LIST OF FIGURES                                             .... XIV
           LIST OF TABLES                                             ...... XVIII


           CHAPTER ONE                                                   .. 1
           1.0 Introduction                                              .. 1
                  1.1 Mycotoxins.                                         .1
                  1.2 Aims of this study                                      2


           CHAPTER TWO                                                    .3
           2.0 Literature review                                         .. 3
                  2.1 Introduction                                       .. 3
                  2.2 Toxigenic fungi                                         4
                            2.2.1 Aspergillus spp.                        .6
                            2.2.2 Fusarium spp.                         ... 7
                            2.2.3 Penicillium spp.                        .8
                  2.3 Occurrence of mycotoxins                          ... 8
                            2.3.1 Aflatoxins                             ... 10
                            2.3.2 Ochratoxins                                 10
                            2.3.3 Fumonisins                              . 12
                            2.3.4 Zearalenone                                 13
                            2.3.5 Trichothecenes                        ... 14
                            2.3.6 Other significant mycotoxins            . 15
                  2.4 Mycotoxin intake and their biological effects       . 19
                            2.4.1 Aflatoxins                             ... 19
                            2.4.2 Ochratoxins                                 20


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                            2.4.3 Fumonisins                                                                                     . 21
                            2.4.4 Zearalenone           ............................................................................ 22
                            2.4.5 Trichothecenes                                                                               .. 22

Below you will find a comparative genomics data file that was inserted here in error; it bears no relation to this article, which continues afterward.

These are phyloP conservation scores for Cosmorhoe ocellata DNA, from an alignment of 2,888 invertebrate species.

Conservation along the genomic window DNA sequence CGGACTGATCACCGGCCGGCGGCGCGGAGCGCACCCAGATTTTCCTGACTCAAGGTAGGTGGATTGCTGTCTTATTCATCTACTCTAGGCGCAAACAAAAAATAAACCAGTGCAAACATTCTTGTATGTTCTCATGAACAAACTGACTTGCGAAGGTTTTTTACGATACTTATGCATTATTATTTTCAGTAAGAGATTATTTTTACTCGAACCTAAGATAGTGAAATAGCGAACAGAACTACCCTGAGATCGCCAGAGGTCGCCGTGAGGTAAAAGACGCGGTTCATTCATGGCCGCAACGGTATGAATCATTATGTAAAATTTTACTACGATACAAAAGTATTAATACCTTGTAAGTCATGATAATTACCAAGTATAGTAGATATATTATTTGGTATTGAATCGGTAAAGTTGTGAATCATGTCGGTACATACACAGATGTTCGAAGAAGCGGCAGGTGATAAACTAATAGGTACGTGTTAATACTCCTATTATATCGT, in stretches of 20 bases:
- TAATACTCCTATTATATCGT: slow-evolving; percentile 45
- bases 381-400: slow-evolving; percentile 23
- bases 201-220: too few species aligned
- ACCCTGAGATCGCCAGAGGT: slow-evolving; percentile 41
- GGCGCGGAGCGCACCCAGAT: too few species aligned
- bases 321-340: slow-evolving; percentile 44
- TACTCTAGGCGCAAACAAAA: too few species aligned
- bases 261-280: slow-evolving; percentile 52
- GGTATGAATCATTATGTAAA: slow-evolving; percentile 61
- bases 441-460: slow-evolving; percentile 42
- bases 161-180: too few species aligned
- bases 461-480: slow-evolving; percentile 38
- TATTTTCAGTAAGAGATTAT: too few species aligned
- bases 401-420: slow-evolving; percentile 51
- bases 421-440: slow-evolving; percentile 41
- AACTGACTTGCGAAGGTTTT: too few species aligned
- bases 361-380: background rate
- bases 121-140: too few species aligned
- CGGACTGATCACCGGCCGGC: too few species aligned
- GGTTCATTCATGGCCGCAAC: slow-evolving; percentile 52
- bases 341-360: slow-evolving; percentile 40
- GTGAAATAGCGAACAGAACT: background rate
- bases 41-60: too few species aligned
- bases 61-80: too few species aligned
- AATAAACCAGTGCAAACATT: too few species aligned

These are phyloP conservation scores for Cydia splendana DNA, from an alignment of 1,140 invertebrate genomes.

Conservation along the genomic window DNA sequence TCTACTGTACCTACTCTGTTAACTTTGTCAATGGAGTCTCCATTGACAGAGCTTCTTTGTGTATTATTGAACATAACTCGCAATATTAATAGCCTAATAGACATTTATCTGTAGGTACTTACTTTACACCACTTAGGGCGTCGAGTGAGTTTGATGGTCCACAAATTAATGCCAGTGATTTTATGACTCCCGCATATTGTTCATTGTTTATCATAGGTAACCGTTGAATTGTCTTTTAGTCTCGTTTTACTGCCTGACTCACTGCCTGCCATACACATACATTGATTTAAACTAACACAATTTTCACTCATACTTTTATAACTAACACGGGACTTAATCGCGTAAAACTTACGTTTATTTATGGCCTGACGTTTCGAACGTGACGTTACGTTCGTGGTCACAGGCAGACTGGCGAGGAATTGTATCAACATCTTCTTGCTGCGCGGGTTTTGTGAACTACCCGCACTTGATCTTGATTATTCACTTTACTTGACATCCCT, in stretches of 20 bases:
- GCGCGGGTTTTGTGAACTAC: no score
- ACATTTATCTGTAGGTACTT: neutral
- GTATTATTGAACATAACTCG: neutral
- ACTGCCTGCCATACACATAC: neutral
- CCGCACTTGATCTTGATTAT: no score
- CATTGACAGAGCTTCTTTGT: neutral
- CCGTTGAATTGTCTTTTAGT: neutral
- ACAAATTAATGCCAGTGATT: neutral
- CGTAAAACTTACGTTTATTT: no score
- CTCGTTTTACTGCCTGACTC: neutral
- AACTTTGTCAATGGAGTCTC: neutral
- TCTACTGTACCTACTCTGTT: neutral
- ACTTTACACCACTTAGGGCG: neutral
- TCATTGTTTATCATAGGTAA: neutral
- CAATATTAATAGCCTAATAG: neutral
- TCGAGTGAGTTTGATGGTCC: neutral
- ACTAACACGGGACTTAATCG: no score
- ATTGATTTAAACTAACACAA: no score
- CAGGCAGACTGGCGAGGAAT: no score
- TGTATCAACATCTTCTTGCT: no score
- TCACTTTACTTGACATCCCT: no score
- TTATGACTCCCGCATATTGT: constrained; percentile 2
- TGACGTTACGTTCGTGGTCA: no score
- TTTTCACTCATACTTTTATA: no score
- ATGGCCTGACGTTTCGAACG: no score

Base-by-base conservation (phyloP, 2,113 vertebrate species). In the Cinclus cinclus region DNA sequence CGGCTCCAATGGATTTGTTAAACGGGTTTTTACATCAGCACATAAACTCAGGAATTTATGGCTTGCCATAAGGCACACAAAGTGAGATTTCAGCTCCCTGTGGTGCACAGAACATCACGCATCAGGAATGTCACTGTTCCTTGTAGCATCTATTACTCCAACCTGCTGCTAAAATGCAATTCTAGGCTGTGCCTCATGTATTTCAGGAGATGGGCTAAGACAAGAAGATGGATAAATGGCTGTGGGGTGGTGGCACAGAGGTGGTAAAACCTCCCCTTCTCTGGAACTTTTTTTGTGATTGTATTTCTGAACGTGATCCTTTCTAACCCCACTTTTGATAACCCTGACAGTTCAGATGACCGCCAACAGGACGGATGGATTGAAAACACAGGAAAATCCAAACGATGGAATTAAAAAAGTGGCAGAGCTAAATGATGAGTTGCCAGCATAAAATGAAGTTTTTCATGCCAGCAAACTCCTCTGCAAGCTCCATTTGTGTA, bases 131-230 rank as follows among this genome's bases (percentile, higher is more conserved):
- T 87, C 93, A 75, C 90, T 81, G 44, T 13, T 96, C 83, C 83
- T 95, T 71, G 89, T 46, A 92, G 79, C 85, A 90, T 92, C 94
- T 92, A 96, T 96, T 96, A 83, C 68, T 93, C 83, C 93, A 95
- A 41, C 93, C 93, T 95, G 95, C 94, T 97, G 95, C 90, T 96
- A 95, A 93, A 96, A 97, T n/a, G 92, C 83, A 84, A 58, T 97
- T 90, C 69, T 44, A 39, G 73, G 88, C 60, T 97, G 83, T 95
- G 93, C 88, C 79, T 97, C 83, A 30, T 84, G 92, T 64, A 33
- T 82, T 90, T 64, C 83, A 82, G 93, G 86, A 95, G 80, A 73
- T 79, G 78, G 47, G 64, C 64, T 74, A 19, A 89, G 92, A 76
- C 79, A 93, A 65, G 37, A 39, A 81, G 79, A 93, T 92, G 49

2.4.6 Other mycotoxins                                                                             ... 23
                    2.5 Control of mycotoxin contamination in the food industry                                                 .. 25
                            2.5.1 Concept of quality control                                                                     . 25
                                     2.5.1.1 Fungal control                                                                          25
                                     2.5.1.2 Mycotoxin control                                                                  . 26
                    2.6 Agricultural and food commodities as reservoir for mycotoxin                                            .. 27
                            2.6.1 Barley as a reservoir of mycotoxins                                                           ...27
                                     2.6.1.1 The brewing process                                                                .. 28
                                     2.6.1.2 Fungal contamination in South African barley and malt                             ... 29
                                     2.6.1.3 Mycotoxins in barley, malt and beer                                                 ..30
                    2.7 Legislation                                                                                                31
                    2.8 Conclusion                                                                                                   33


           CHAPTER THREE                                                                                                         . 34
           3.0 Morphological studies on fungal screening                                                                         . 34
                    3.1 Fungal contamination                                                                                    ...34
                    3.2 Methodology                                                                                                  34
                            3.2.1 Sample collection and preparation                                                                34
                            3.2.2 Evaluation of toxigenic fungi                                                                    35
                    3.3 Statistical analysis                                                                                       35
                    3.4 Results                                                                                                 .. 36
                            3.4.1 Fungal screening                                                                                   36
                            3.4.2 Toxigenic potential of the fungal isolates                                                     . 40
                    3.5 Discussion                                                                                                 42
                            3.5.1 Fungal screening                                                                             ... 42
                            3.5.2 Evaluation of toxigenic fungi                                                                    46
                    3.6 Conclusion                                                                                             ... 48